She also struggles with being the center of attention of 3 very different boys: Zachary Grey, a rich kid struggling with the loss of his mom, Leo Rodney, an old friend that now has romantic feelings for Vicky and seeks her comfort after his father dies from a heart attack suffered while rescuing Zachary from a capsized boat; and Adam Eddington, her brother's best friend that is doing research on dolphins.

While I liked this book, I felt it had a little too much romance and emotional drama and not enough action.

My favorite part of the book was when Vicky figured out that she could telepathically talk to Basil, a dolphin. I wish that more of the book was about this side plot.

Out of the 3 boys vying for Vicky's attention, I liked Adam the best because I liked the way that he treated her and the way that he made her feel. I liked that he was a happy person and was curious about the world.

For me this book highlighted the fact that everyone has a story. Everyone is dealing with something, some hardship. We need to stick together and support one another the best we can to make life bearable. You never really know what someone is going through. ( )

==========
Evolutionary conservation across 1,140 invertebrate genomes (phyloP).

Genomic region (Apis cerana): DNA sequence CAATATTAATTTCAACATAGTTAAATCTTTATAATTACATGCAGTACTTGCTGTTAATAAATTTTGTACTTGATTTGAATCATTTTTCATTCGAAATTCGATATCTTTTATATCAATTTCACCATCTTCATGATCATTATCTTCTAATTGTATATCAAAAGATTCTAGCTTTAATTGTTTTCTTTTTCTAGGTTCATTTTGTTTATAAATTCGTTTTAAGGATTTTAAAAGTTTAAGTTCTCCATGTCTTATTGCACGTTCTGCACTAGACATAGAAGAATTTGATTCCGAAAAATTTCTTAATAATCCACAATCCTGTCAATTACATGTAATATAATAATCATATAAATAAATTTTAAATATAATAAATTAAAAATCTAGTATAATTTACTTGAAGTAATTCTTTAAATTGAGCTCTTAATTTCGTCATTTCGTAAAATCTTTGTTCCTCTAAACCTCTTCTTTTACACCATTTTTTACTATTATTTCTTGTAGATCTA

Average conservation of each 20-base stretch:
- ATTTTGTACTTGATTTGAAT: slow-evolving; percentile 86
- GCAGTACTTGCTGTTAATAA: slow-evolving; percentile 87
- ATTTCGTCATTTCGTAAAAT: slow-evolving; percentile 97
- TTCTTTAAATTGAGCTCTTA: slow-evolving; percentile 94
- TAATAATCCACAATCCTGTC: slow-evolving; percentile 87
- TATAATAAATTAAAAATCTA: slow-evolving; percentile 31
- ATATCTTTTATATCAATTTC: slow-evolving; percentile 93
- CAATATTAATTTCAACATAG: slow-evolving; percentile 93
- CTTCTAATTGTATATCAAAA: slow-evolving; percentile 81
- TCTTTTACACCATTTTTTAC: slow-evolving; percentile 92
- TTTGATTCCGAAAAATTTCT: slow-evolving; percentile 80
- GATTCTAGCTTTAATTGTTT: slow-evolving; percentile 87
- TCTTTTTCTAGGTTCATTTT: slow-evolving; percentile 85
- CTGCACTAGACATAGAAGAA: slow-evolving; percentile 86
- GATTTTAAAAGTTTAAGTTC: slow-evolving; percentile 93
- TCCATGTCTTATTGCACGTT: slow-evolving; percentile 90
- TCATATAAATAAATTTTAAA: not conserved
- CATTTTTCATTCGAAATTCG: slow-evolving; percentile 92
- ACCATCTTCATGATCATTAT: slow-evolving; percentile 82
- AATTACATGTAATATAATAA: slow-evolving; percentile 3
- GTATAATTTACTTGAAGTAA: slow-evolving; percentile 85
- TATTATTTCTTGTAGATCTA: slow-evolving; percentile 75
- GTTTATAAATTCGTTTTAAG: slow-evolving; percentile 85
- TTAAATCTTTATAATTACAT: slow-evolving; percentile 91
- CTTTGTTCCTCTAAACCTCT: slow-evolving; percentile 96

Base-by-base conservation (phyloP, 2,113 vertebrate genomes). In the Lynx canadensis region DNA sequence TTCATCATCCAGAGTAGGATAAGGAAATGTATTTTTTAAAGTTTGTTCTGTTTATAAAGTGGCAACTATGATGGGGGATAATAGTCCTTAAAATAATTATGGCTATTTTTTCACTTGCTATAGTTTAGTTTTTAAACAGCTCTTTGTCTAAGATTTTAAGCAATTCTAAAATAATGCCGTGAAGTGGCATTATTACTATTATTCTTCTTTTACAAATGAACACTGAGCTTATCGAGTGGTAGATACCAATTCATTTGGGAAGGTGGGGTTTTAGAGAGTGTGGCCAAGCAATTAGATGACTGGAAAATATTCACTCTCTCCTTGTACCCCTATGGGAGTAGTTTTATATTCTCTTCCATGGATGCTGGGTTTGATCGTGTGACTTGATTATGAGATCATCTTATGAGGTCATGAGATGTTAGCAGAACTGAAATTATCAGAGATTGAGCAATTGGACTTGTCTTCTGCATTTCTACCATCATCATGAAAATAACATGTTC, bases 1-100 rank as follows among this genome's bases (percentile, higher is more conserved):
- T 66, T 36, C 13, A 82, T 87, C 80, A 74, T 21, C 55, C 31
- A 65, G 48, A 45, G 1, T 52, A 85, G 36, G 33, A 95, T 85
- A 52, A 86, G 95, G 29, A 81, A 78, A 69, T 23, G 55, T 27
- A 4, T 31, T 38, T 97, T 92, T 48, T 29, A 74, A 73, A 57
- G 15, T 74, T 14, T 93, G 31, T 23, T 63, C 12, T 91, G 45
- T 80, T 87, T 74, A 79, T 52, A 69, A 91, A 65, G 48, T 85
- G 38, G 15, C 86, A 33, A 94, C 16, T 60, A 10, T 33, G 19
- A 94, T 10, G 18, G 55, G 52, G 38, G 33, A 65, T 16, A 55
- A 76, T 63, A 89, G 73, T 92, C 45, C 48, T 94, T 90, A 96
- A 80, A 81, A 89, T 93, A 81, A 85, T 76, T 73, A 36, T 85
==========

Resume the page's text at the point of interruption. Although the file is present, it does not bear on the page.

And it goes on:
KendallCH | May 24, 2015 |
Showing 1-5 of 30 (next | show all)
no reviews | add a review
You must log in to edit Common Knowledge data.
For more help see the Common Knowledge help page.
Series (with order)
Canonical title
Original title
Alternative titles
Original publication date
Important places
Important events
Related movies
Awards and honors
For Sandra Jordan
First words
I saw him for the first time at the funeral.
Last words
(Click to show. Warning: May contain spoilers.)
Disambiguation notice
Publisher's editors
Publisher series
Original language
Canonical DDC/MDS

References to this work on external resources.

Wikipedia in English (5)

Book description